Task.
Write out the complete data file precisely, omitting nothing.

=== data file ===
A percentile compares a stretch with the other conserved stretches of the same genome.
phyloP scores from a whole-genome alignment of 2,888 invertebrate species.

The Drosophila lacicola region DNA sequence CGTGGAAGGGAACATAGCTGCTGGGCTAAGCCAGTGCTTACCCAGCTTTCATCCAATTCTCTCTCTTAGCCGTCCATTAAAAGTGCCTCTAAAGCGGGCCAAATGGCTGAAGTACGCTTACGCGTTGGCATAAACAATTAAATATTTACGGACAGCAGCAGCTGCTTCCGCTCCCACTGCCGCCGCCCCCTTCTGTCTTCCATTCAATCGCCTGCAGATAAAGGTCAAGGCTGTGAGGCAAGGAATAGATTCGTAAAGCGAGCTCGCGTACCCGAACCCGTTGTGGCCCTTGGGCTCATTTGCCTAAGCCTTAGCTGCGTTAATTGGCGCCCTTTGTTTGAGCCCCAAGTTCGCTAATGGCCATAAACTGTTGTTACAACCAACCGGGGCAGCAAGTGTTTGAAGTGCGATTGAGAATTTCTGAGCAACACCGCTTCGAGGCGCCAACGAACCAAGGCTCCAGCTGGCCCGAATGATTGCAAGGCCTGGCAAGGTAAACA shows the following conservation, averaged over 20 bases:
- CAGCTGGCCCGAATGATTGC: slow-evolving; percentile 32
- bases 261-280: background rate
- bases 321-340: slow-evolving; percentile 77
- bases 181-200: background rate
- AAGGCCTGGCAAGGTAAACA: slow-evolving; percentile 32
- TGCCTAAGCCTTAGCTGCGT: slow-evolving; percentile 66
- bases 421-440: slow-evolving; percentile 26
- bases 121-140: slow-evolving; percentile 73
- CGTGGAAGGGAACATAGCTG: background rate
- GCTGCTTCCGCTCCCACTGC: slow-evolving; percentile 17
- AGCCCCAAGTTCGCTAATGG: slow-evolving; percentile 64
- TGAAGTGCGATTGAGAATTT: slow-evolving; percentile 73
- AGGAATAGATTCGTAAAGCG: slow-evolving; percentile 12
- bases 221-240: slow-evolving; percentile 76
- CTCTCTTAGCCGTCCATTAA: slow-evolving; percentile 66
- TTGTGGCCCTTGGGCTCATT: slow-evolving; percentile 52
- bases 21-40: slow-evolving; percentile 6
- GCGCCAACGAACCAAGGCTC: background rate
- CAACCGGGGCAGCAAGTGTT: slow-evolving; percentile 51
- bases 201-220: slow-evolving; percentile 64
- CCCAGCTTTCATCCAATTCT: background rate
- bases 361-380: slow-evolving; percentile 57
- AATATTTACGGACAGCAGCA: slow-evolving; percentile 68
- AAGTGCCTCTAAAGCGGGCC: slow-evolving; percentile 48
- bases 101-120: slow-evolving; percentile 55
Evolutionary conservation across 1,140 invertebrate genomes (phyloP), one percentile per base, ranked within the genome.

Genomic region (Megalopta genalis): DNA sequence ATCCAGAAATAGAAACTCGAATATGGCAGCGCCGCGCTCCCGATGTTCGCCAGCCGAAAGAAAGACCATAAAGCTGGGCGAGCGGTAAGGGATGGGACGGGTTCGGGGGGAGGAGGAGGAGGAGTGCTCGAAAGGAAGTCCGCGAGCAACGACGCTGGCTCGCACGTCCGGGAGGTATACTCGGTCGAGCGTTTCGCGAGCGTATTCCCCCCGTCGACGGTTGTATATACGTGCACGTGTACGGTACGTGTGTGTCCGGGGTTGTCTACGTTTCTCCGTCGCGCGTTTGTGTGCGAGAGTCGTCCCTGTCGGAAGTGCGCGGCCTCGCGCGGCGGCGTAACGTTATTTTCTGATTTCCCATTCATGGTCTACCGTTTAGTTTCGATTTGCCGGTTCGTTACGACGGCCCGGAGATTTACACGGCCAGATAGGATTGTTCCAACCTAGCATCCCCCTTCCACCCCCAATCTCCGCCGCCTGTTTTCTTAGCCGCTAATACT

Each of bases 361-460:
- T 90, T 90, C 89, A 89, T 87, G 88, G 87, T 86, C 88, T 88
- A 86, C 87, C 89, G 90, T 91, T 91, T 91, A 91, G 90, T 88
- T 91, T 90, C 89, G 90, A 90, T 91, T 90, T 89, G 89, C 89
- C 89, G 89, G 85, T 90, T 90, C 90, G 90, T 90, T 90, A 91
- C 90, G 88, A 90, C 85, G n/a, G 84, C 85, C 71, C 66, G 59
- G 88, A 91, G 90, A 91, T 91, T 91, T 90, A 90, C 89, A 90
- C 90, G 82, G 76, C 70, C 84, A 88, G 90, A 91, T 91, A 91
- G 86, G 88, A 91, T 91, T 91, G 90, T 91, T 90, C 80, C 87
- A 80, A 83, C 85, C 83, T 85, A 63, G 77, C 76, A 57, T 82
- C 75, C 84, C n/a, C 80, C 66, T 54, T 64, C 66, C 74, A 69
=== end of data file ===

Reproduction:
A percentile compares a stretch with the other conserved stretches of the same genome.
phyloP scores from a whole-genome alignment of 2,888 invertebrate species.

The Drosophila lacicola region DNA sequence CGTGGAAGGGAACATAGCTGCTGGGCTAAGCCAGTGCTTACCCAGCTTTCATCCAATTCTCTCTCTTAGCCGTCCATTAAAAGTGCCTCTAAAGCGGGCCAAATGGCTGAAGTACGCTTACGCGTTGGCATAAACAATTAAATATTTACGGACAGCAGCAGCTGCTTCCGCTCCCACTGCCGCCGCCCCCTTCTGTCTTCCATTCAATCGCCTGCAGATAAAGGTCAAGGCTGTGAGGCAAGGAATAGATTCGTAAAGCGAGCTCGCGTACCCGAACCCGTTGTGGCCCTTGGGCTCATTTGCCTAAGCCTTAGCTGCGTTAATTGGCGCCCTTTGTTTGAGCCCCAAGTTCGCTAATGGCCATAAACTGTTGTTACAACCAACCGGGGCAGCAAGTGTTTGAAGTGCGATTGAGAATTTCTGAGCAACACCGCTTCGAGGCGCCAACGAACCAAGGCTCCAGCTGGCCCGAATGATTGCAAGGCCTGGCAAGGTAAACA shows the following conservation, averaged over 20 bases:
- CAGCTGGCCCGAATGATTGC: slow-evolving; percentile 32
- bases 261-280: background rate
- bases 321-340: slow-evolving; percentile 77
- bases 181-200: background rate
- AAGGCCTGGCAAGGTAAACA: slow-evolving; percentile 32
- TGCCTAAGCCTTAGCTGCGT: slow-evolving; percentile 66
- bases 421-440: slow-evolving; percentile 26
- bases 121-140: slow-evolving; percentile 73
- CGTGGAAGGGAACATAGCTG: background rate
- GCTGCTTCCGCTCCCACTGC: slow-evolving; percentile 17
- AGCCCCAAGTTCGCTAATGG: slow-evolving; percentile 64
- TGAAGTGCGATTGAGAATTT: slow-evolving; percentile 73
- AGGAATAGATTCGTAAAGCG: slow-evolving; percentile 12
- bases 221-240: slow-evolving; percentile 76
- CTCTCTTAGCCGTCCATTAA: slow-evolving; percentile 66
- TTGTGGCCCTTGGGCTCATT: slow-evolving; percentile 52
- bases 21-40: slow-evolving; percentile 6
- GCGCCAACGAACCAAGGCTC: background rate
- CAACCGGGGCAGCAAGTGTT: slow-evolving; percentile 51
- bases 201-220: slow-evolving; percentile 64
- CCCAGCTTTCATCCAATTCT: background rate
- bases 361-380: slow-evolving; percentile 57
- AATATTTACGGACAGCAGCA: slow-evolving; percentile 68
- AAGTGCCTCTAAAGCGGGCC: slow-evolving; percentile 48
- bases 101-120: slow-evolving; percentile 55
Evolutionary conservation across 1,140 invertebrate genomes (phyloP), one percentile per base, ranked within the genome.

Genomic region (Megalopta genalis): DNA sequence ATCCAGAAATAGAAACTCGAATATGGCAGCGCCGCGCTCCCGATGTTCGCCAGCCGAAAGAAAGACCATAAAGCTGGGCGAGCGGTAAGGGATGGGACGGGTTCGGGGGGAGGAGGAGGAGGAGTGCTCGAAAGGAAGTCCGCGAGCAACGACGCTGGCTCGCACGTCCGGGAGGTATACTCGGTCGAGCGTTTCGCGAGCGTATTCCCCCCGTCGACGGTTGTATATACGTGCACGTGTACGGTACGTGTGTGTCCGGGGTTGTCTACGTTTCTCCGTCGCGCGTTTGTGTGCGAGAGTCGTCCCTGTCGGAAGTGCGCGGCCTCGCGCGGCGGCGTAACGTTATTTTCTGATTTCCCATTCATGGTCTACCGTTTAGTTTCGATTTGCCGGTTCGTTACGACGGCCCGGAGATTTACACGGCCAGATAGGATTGTTCCAACCTAGCATCCCCCTTCCACCCCCAATCTCCGCCGCCTGTTTTCTTAGCCGCTAATACT

Each of bases 361-460:
- T 90, T 90, C 89, A 89, T 87, G 88, G 87, T 86, C 88, T 88
- A 86, C 87, C 89, G 90, T 91, T 91, T 91, A 91, G 90, T 88
- T 91, T 90, C 89, G 90, A 90, T 91, T 90, T 89, G 89, C 89
- C 89, G 89, G 85, T 90, T 90, C 90, G 90, T 90, T 90, A 91
- C 90, G 88, A 90, C 85, G n/a, G 84, C 85, C 71, C 66, G 59
- G 88, A 91, G 90, A 91, T 91, T 91, T 90, A 90, C 89, A 90
- C 90, G 82, G 76, C 70, C 84, A 88, G 90, A 91, T 91, A 91
- G 86, G 88, A 91, T 91, T 91, G 90, T 91, T 90, C 80, C 87
- A 80, A 83, C 85, C 83, T 85, A 63, G 77, C 76, A 57, T 82
- C 75, C 84, C n/a, C 80, C 66, T 54, T 64, C 66, C 74, A 69